Collection: Bosco Bae

Explore Bosco Bae's stoneware pieces, capturing the tension between hope and despair within life's imperfections


Bosco Bae

Clay, Contemplation, and a Journey of Hope: The Artistry of Bosco Bae

"Looking back and reflecting on the present state of things – while holding an active imagination of potential futures – there is a tension. A tension that is embodied in a deeply saturated way which retains, simultaneously, the knots and entangled degrees of hope and despair; an optimism and pessimism held together and informed by cyclical reproductions that rhyme in familiar tones with the past. Hope and despair, in this sense, become abstract potentials that emerge out of contingencies within a matrix of epigenetic changes and ecologies of nurture. What will the seeds and saplings become? The same family produced both John and Charles.

This work continues my exploration with the notion that there is meaning and beauty within the myriad of struggles, hardships, tragedies, and imperfections presented before us in all their messiness and flaws; to explore the relationship between form and content through outlets and avenues for expressions of suffering, discontent, and frustration while leaving space for optimism and hope to breathe and play with the dissonance."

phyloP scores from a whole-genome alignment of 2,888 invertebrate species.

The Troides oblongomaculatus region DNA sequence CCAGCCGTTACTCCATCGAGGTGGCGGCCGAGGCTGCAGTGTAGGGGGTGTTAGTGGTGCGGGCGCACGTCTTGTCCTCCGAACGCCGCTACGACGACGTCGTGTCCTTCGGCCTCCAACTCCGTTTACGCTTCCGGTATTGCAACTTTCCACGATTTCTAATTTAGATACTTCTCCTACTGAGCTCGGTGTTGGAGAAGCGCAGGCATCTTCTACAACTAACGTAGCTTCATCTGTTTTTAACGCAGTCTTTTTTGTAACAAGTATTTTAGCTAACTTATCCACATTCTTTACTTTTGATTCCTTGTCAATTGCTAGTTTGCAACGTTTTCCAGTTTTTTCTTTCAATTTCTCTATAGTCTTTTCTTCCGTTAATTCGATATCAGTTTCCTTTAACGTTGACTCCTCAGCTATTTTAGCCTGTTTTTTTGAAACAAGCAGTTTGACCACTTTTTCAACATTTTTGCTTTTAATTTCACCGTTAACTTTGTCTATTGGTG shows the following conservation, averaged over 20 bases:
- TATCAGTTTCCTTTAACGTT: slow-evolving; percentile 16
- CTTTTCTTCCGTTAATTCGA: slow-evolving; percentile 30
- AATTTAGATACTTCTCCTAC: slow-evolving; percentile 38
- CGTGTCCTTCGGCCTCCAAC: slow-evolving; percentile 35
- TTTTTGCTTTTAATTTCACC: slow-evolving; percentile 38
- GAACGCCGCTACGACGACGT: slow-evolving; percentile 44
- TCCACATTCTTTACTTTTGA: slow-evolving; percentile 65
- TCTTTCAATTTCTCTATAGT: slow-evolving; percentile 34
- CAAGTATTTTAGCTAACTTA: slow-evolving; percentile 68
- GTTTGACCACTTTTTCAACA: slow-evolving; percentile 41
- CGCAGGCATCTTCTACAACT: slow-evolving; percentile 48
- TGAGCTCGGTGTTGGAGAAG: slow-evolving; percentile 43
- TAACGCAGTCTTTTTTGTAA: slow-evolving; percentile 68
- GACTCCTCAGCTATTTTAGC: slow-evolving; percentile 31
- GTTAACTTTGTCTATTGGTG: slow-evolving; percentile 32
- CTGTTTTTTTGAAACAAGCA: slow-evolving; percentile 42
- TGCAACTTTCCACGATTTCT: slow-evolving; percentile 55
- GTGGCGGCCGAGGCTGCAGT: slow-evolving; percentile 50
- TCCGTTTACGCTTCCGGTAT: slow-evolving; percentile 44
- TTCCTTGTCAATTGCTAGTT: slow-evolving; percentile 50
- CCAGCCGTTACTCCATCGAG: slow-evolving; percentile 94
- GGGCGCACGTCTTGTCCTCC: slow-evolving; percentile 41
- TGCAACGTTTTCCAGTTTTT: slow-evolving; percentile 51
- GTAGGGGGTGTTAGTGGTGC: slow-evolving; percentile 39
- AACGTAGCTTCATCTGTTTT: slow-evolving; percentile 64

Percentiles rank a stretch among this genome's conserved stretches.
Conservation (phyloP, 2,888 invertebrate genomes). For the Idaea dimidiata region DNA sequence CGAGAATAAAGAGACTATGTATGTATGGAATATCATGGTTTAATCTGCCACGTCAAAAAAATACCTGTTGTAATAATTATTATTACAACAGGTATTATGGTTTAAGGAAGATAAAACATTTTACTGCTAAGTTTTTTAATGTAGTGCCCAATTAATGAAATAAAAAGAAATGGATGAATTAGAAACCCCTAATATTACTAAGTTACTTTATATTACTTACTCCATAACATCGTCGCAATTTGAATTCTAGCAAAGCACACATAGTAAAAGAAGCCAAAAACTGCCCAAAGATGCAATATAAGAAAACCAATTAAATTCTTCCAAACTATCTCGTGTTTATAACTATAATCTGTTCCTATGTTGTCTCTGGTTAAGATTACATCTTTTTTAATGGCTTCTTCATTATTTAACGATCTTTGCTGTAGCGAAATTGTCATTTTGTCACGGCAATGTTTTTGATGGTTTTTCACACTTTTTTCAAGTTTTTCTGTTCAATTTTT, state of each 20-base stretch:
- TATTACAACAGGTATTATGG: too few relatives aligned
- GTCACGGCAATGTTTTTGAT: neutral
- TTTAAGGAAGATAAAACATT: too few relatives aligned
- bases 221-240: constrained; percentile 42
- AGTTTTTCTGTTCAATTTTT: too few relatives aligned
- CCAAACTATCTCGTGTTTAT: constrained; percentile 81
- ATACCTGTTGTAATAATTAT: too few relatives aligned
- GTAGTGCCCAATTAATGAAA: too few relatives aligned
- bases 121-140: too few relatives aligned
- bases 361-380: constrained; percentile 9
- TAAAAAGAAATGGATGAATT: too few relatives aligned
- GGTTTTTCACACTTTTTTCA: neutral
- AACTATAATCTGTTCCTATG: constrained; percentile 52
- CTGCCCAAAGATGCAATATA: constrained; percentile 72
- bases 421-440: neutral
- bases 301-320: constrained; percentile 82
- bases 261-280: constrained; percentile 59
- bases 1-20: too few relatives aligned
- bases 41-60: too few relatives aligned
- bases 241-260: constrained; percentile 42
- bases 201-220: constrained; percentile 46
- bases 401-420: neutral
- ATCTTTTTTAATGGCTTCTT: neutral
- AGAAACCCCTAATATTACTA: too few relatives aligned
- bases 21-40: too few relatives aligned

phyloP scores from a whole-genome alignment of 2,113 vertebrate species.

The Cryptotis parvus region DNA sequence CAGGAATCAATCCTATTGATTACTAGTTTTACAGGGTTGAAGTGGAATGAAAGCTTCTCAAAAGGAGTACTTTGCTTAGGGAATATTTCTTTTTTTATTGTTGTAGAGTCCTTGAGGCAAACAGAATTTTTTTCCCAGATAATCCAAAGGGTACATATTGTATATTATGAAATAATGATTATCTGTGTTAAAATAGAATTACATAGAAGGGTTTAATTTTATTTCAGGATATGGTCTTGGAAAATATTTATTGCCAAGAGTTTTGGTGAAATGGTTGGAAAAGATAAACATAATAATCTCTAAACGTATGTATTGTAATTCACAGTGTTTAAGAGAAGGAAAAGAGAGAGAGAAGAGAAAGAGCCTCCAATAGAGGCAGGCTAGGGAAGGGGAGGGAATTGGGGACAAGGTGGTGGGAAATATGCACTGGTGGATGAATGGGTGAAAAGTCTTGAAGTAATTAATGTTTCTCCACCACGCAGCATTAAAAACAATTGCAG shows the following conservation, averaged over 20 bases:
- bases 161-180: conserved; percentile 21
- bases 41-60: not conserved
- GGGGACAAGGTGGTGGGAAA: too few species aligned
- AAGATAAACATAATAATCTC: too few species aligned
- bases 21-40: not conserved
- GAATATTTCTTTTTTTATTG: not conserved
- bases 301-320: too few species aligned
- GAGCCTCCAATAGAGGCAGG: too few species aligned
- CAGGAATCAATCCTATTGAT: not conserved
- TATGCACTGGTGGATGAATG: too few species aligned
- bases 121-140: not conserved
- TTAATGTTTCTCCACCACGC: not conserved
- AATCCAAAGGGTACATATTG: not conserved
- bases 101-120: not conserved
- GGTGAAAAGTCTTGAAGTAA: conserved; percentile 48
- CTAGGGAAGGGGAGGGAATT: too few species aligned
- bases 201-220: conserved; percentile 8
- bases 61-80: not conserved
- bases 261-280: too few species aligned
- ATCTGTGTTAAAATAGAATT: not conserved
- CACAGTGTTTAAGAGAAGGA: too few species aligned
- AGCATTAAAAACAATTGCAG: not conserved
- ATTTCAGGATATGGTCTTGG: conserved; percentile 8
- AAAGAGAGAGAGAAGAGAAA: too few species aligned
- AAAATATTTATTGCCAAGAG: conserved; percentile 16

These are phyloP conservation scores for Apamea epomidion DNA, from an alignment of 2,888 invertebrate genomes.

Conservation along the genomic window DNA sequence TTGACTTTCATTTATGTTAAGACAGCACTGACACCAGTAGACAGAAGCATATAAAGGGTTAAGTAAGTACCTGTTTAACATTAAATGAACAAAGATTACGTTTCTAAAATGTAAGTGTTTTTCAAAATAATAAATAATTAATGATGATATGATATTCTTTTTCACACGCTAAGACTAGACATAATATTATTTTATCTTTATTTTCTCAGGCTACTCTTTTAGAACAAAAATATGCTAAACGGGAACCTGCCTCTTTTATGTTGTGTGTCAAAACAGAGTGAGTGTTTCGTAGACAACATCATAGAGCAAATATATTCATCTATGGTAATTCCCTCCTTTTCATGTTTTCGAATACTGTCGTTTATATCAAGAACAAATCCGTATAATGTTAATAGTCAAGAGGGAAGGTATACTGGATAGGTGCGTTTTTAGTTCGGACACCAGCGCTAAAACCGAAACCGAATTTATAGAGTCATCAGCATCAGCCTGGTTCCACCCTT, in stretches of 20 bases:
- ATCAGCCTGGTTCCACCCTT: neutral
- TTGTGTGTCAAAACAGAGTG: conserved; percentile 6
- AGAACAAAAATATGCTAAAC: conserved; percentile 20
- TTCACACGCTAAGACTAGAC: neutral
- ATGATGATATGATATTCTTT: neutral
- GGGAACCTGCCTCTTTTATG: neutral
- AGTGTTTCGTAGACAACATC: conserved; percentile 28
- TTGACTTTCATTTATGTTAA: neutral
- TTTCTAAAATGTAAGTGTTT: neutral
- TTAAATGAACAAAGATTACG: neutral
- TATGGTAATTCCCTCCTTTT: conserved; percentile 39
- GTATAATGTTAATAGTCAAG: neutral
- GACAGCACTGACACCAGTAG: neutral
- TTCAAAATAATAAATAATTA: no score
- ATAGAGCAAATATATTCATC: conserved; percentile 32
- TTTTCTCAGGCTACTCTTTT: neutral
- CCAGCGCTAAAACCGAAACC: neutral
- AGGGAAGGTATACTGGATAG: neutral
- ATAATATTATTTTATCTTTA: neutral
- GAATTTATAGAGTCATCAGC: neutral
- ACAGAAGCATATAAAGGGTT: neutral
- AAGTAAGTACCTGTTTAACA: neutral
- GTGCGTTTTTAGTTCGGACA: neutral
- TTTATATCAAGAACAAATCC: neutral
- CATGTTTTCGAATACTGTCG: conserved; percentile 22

Dr. Bosco Bae started his journey with clay and the potter’s wheel in 1998. He has since experienced ceramic studios in Salt Lake City, Boston, Chicago, Icheon, Tokyo, Prague, and Johannesburg. From 2021-23, he taught wheel-thrown pottery at the Academy Center of the Arts in Lynchburg and was Artist-in-Residence for 2022-23. He is currently a visiting assistant professor of religion at Centre College in Kentucky. Prior to which, he was visiting assistant professor of religious studies and director for student diversity and belonging at the University of Lynchburg. He is also a research associate for the Center for Mediation in Africa at the University of Pretoria and, more recently, he launched a non-profit organization in Chicago in memory of his brother, Gregory Bae, that explores and navigates the terrain of ‘art advancing justice’ for BIPOC communities.